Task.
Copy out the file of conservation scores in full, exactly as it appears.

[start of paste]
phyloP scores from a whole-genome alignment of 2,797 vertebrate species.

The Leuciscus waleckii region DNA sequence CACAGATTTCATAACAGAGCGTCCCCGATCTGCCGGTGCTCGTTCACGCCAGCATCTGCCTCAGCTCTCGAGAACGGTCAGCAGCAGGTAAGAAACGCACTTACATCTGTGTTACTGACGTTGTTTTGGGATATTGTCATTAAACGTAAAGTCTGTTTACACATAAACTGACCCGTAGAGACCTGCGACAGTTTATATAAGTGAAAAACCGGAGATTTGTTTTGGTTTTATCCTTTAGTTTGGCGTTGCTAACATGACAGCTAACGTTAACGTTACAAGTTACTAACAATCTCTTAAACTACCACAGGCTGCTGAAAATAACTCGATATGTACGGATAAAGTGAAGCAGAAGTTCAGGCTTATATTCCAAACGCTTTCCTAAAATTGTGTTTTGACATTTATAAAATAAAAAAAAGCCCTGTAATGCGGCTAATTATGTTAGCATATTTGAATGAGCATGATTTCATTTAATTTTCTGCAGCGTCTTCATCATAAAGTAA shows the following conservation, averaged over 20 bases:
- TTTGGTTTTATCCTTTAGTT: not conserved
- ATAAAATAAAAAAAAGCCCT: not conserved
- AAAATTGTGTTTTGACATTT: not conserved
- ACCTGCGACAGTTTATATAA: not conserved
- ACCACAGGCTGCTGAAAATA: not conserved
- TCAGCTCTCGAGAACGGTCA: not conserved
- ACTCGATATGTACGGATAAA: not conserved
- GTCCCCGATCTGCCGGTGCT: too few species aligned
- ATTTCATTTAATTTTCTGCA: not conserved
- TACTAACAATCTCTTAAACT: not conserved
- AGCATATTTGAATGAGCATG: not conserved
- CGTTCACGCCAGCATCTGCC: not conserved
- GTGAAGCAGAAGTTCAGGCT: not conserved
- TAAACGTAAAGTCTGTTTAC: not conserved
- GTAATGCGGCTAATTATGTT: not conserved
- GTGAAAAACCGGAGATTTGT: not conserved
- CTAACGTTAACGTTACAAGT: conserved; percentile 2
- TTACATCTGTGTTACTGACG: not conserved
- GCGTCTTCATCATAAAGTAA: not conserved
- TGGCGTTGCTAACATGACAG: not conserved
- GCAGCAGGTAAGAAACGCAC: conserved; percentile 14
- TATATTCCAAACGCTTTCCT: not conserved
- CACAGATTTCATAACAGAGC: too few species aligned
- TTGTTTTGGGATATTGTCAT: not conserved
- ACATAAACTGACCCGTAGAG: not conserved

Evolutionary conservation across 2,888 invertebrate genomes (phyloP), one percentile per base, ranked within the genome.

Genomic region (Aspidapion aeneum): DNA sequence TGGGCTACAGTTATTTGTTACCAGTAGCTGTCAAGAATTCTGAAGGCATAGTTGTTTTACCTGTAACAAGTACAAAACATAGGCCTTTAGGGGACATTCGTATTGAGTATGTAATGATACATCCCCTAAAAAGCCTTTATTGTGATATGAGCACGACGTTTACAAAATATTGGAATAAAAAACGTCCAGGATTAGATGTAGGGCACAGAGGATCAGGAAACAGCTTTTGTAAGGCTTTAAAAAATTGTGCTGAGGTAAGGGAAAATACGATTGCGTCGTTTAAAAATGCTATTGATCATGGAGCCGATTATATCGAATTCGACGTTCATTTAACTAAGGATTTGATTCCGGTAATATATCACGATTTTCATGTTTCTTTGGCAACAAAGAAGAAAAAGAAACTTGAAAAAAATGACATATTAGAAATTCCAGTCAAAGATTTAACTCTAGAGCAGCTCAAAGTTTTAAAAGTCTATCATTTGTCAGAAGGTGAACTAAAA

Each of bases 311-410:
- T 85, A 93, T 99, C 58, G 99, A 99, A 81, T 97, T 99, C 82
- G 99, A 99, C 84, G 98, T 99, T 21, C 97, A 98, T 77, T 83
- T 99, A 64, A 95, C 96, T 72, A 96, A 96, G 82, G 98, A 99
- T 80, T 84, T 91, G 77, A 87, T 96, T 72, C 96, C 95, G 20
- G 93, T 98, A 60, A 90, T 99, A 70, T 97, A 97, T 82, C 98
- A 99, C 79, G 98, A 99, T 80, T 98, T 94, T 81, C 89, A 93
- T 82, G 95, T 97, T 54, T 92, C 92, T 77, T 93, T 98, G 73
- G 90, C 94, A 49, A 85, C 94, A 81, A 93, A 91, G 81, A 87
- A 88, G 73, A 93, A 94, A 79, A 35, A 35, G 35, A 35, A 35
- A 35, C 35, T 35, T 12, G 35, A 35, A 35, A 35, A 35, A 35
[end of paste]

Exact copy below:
phyloP scores from a whole-genome alignment of 2,797 vertebrate species.

The Leuciscus waleckii region DNA sequence CACAGATTTCATAACAGAGCGTCCCCGATCTGCCGGTGCTCGTTCACGCCAGCATCTGCCTCAGCTCTCGAGAACGGTCAGCAGCAGGTAAGAAACGCACTTACATCTGTGTTACTGACGTTGTTTTGGGATATTGTCATTAAACGTAAAGTCTGTTTACACATAAACTGACCCGTAGAGACCTGCGACAGTTTATATAAGTGAAAAACCGGAGATTTGTTTTGGTTTTATCCTTTAGTTTGGCGTTGCTAACATGACAGCTAACGTTAACGTTACAAGTTACTAACAATCTCTTAAACTACCACAGGCTGCTGAAAATAACTCGATATGTACGGATAAAGTGAAGCAGAAGTTCAGGCTTATATTCCAAACGCTTTCCTAAAATTGTGTTTTGACATTTATAAAATAAAAAAAAGCCCTGTAATGCGGCTAATTATGTTAGCATATTTGAATGAGCATGATTTCATTTAATTTTCTGCAGCGTCTTCATCATAAAGTAA shows the following conservation, averaged over 20 bases:
- TTTGGTTTTATCCTTTAGTT: not conserved
- ATAAAATAAAAAAAAGCCCT: not conserved
- AAAATTGTGTTTTGACATTT: not conserved
- ACCTGCGACAGTTTATATAA: not conserved
- ACCACAGGCTGCTGAAAATA: not conserved
- TCAGCTCTCGAGAACGGTCA: not conserved
- ACTCGATATGTACGGATAAA: not conserved
- GTCCCCGATCTGCCGGTGCT: too few species aligned
- ATTTCATTTAATTTTCTGCA: not conserved
- TACTAACAATCTCTTAAACT: not conserved
- AGCATATTTGAATGAGCATG: not conserved
- CGTTCACGCCAGCATCTGCC: not conserved
- GTGAAGCAGAAGTTCAGGCT: not conserved
- TAAACGTAAAGTCTGTTTAC: not conserved
- GTAATGCGGCTAATTATGTT: not conserved
- GTGAAAAACCGGAGATTTGT: not conserved
- CTAACGTTAACGTTACAAGT: conserved; percentile 2
- TTACATCTGTGTTACTGACG: not conserved
- GCGTCTTCATCATAAAGTAA: not conserved
- TGGCGTTGCTAACATGACAG: not conserved
- GCAGCAGGTAAGAAACGCAC: conserved; percentile 14
- TATATTCCAAACGCTTTCCT: not conserved
- CACAGATTTCATAACAGAGC: too few species aligned
- TTGTTTTGGGATATTGTCAT: not conserved
- ACATAAACTGACCCGTAGAG: not conserved

Evolutionary conservation across 2,888 invertebrate genomes (phyloP), one percentile per base, ranked within the genome.

Genomic region (Aspidapion aeneum): DNA sequence TGGGCTACAGTTATTTGTTACCAGTAGCTGTCAAGAATTCTGAAGGCATAGTTGTTTTACCTGTAACAAGTACAAAACATAGGCCTTTAGGGGACATTCGTATTGAGTATGTAATGATACATCCCCTAAAAAGCCTTTATTGTGATATGAGCACGACGTTTACAAAATATTGGAATAAAAAACGTCCAGGATTAGATGTAGGGCACAGAGGATCAGGAAACAGCTTTTGTAAGGCTTTAAAAAATTGTGCTGAGGTAAGGGAAAATACGATTGCGTCGTTTAAAAATGCTATTGATCATGGAGCCGATTATATCGAATTCGACGTTCATTTAACTAAGGATTTGATTCCGGTAATATATCACGATTTTCATGTTTCTTTGGCAACAAAGAAGAAAAAGAAACTTGAAAAAAATGACATATTAGAAATTCCAGTCAAAGATTTAACTCTAGAGCAGCTCAAAGTTTTAAAAGTCTATCATTTGTCAGAAGGTGAACTAAAA

Each of bases 311-410:
- T 85, A 93, T 99, C 58, G 99, A 99, A 81, T 97, T 99, C 82
- G 99, A 99, C 84, G 98, T 99, T 21, C 97, A 98, T 77, T 83
- T 99, A 64, A 95, C 96, T 72, A 96, A 96, G 82, G 98, A 99
- T 80, T 84, T 91, G 77, A 87, T 96, T 72, C 96, C 95, G 20
- G 93, T 98, A 60, A 90, T 99, A 70, T 97, A 97, T 82, C 98
- A 99, C 79, G 98, A 99, T 80, T 98, T 94, T 81, C 89, A 93
- T 82, G 95, T 97, T 54, T 92, C 92, T 77, T 93, T 98, G 73
- G 90, C 94, A 49, A 85, C 94, A 81, A 93, A 91, G 81, A 87
- A 88, G 73, A 93, A 94, A 79, A 35, A 35, G 35, A 35, A 35
- A 35, C 35, T 35, T 12, G 35, A 35, A 35, A 35, A 35, A 35